Great Whites get down to business, the Ocean Cleanup flounders, and a livestock carrier goes down – What’s up with the Ocean this week?

Frisky business for Great White Sharks. For only the second time since western scientists began studying the ocean, Great White Shark mating has been documented in the wild. Shark sex is infrequently observed in the wild, and this fisherman’s observations can provide invaluable insight in the lives and loves of this iconic species.

The Ocean Cleanup. Dr. Rebecca Helm of UNC Asheville spent the last week doing an extensive dive into the problems surrounding the Ocean Cleanup Project. The who thread, including all the updates, is worth a read for anyone interested in tackling the global problem of ocean plastics with practical solutions that don’t increase harm to marine ecosystems.

Search called for Gulf Livestock 1. The livestock carrier Gulf Livestock 1 capsized last week amidst heavy storms. Though three crew members have been found, the remaining crew, as well as the ship and its 6000 cattle, are still missing. The search was suspended earlier this week, due to weather.


Burning Man, the legendary gathering in the Nevada desert, had its own shark jumping moment. After cancelling the main event due to the pandemic raging across America (and pretty much under control almost everywhere else), organizers decided to hold a mini-Burning Man on the actual playa–San Francisco’s Ocean Beach. It was a reckless and selfish gathering of 1000 people that put people’s lives at risk and forced the mayor to shut down beach access, depriving many city-dwellers of their nearest connection to nature in an age of lockdowns and limited travel.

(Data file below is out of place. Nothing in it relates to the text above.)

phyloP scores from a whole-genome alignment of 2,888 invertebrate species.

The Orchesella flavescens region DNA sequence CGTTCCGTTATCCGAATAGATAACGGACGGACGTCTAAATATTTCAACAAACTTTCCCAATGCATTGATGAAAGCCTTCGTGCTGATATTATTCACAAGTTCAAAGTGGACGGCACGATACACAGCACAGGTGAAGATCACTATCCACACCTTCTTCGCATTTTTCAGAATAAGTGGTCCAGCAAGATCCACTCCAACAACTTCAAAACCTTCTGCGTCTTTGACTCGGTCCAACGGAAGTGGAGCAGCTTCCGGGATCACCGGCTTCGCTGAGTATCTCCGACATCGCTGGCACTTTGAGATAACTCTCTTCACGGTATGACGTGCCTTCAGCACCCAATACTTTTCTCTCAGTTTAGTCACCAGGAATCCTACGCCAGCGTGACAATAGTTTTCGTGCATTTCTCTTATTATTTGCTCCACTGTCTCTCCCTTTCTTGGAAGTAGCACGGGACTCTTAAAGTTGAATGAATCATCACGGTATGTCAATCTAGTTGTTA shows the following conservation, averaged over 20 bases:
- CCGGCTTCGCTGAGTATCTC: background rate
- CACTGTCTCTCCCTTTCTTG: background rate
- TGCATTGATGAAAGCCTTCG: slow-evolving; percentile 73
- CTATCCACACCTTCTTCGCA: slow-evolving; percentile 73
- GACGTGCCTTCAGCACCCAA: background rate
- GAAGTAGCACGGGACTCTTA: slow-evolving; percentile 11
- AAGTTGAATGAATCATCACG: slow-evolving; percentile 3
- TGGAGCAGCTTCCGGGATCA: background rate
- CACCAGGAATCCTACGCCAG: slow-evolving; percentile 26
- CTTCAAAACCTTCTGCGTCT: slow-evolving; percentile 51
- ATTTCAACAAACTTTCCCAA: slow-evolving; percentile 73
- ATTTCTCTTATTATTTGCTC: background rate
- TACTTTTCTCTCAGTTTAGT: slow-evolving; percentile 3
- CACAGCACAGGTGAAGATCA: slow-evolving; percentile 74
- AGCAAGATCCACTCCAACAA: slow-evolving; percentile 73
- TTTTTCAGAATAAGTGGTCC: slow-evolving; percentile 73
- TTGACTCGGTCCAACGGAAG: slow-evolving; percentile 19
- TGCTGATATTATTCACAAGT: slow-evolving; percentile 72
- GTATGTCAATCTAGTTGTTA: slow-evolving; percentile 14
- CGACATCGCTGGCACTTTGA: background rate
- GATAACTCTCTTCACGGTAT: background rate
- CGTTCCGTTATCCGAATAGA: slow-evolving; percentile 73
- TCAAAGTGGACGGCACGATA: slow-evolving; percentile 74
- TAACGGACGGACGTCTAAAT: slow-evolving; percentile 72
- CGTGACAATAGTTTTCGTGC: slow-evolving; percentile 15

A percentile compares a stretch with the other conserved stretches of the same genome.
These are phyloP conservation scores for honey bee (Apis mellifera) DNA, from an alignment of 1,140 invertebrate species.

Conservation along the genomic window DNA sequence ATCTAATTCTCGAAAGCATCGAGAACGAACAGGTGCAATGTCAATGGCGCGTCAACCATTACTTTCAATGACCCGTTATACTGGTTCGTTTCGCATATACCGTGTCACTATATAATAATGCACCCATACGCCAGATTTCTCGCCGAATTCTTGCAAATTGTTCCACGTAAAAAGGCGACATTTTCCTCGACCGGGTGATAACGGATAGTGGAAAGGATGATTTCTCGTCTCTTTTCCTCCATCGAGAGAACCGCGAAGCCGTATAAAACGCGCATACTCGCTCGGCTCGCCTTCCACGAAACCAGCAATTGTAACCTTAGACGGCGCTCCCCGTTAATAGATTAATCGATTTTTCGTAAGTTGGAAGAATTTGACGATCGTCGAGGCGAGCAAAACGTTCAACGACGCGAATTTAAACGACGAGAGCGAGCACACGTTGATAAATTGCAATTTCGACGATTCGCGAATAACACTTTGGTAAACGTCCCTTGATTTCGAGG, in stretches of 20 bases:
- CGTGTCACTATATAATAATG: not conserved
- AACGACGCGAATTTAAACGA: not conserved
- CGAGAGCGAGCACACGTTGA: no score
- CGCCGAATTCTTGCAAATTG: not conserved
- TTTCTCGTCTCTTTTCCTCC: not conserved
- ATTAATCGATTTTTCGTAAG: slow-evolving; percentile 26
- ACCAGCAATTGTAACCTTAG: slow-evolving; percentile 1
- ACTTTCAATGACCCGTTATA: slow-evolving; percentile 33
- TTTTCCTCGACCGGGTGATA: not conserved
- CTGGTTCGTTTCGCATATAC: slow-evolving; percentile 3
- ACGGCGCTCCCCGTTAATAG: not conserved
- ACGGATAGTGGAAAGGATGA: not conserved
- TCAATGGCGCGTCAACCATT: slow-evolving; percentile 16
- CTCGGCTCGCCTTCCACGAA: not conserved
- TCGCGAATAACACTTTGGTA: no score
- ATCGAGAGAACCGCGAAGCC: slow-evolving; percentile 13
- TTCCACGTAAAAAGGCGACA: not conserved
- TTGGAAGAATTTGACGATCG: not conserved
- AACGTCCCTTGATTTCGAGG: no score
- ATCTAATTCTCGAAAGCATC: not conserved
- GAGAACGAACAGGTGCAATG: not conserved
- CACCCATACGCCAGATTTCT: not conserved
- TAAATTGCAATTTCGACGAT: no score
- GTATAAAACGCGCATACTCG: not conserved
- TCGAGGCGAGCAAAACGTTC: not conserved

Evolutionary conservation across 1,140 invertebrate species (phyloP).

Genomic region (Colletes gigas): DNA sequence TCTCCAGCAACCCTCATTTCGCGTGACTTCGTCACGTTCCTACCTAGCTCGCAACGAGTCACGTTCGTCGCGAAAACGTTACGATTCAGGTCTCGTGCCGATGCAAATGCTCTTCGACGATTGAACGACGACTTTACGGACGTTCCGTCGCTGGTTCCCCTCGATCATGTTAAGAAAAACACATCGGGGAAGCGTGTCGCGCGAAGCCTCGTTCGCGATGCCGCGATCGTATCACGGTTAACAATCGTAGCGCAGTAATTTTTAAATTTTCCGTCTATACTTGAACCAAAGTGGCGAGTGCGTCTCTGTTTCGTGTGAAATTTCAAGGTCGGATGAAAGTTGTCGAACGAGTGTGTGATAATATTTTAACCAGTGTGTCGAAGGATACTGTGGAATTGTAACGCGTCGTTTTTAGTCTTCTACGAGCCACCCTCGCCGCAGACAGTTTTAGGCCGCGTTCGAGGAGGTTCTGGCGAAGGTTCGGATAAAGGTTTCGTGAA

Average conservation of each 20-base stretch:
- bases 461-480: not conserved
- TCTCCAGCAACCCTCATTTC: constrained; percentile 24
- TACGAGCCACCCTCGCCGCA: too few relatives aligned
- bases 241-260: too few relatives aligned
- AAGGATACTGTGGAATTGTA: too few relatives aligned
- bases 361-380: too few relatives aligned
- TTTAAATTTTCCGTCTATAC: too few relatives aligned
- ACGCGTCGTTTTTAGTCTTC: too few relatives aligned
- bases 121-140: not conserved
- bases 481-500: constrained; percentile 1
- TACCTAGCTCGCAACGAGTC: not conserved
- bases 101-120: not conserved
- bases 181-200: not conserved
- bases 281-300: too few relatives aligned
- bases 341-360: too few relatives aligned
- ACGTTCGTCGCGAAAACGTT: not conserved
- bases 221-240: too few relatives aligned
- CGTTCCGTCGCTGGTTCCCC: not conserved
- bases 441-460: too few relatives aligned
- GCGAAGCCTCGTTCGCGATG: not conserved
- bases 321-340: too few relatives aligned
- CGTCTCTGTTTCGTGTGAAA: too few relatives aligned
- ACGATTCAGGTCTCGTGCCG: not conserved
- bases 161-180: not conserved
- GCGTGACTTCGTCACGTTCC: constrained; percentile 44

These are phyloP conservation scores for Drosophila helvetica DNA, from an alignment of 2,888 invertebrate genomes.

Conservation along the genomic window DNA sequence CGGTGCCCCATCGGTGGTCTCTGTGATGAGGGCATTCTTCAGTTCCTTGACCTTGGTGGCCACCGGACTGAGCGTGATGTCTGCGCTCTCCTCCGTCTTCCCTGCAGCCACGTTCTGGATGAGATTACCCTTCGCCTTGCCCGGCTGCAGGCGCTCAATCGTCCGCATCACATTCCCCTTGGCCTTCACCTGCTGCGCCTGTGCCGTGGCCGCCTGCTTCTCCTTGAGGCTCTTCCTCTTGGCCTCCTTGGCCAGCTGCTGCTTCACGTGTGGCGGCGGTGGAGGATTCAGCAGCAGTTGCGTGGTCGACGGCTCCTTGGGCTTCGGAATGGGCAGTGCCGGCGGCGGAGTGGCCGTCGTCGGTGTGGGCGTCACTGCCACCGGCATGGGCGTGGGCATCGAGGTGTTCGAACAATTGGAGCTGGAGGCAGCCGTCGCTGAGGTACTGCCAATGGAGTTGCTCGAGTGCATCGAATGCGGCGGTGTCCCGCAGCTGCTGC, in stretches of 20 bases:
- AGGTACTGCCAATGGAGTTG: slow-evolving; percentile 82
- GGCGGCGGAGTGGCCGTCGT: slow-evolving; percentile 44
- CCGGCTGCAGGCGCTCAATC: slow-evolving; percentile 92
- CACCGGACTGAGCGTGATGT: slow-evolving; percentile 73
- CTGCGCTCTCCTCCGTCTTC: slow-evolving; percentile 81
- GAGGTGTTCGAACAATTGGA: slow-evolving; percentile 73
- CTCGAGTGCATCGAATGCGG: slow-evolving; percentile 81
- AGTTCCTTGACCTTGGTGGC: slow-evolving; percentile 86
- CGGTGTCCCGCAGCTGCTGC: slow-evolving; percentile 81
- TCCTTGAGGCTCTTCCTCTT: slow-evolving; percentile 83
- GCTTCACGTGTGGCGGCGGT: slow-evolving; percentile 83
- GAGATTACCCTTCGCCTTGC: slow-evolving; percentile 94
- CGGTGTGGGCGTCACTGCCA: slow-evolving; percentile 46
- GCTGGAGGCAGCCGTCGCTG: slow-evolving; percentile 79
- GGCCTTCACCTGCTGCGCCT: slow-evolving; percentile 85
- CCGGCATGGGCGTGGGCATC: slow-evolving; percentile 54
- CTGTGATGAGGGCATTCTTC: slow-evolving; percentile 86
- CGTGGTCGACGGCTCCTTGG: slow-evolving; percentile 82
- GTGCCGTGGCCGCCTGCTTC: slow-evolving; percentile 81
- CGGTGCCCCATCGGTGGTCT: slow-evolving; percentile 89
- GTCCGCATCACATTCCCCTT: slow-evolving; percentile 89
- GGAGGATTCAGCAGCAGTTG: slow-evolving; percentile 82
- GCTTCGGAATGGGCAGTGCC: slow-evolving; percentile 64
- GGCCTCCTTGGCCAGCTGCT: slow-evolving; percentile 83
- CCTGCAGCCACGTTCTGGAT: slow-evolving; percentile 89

Ocean of Pseudoscience Shorty – Can methane bubbles sink ships?

One of the often cited causes for ships that mysteriously and quickly disappear are methane bubbles, released from sub-seafloor gas pockets. The story goes that as methane rises to the surface, the bubbles cause the density of seawater to drop, and any ships in the area suddenly lose buoyancy and spontaneously sink. This effect has been describe as so powerful that it can even knock aircraft out of the sky. Is it true? Can methane bubbles really sink ships?

The short answer is yes, under very specific conditions, but not in the way proposed. At least two studies have been conducted to determine if methane can really sink ships. In a static system with no current, a bubble that rises close to a ship, but not immediately underneath it, can force the ship into a trough created by the bubble, swamp it, and cause it to sink. If multiple bubbles are present in an unconfined system, as is likely in the ocean, ships do not sink.

So while it is conceivable that some sinkings could be caused by methane gas release, the conditions are so specific that it is unlikely that this phenomenon can account for all but a handful of disappearances.

~Southern Fried Scientist

May, D., & Monaghan, J. (2003). Can a single bubble sink a ship? American Journal of Physics, 71 (9) DOI: 10.1119/1.1582187

Hueschen, M. (2010). Can bubbles sink ships? American Journal of Physics, 78 (2) DOI: 10.1119/1.3263819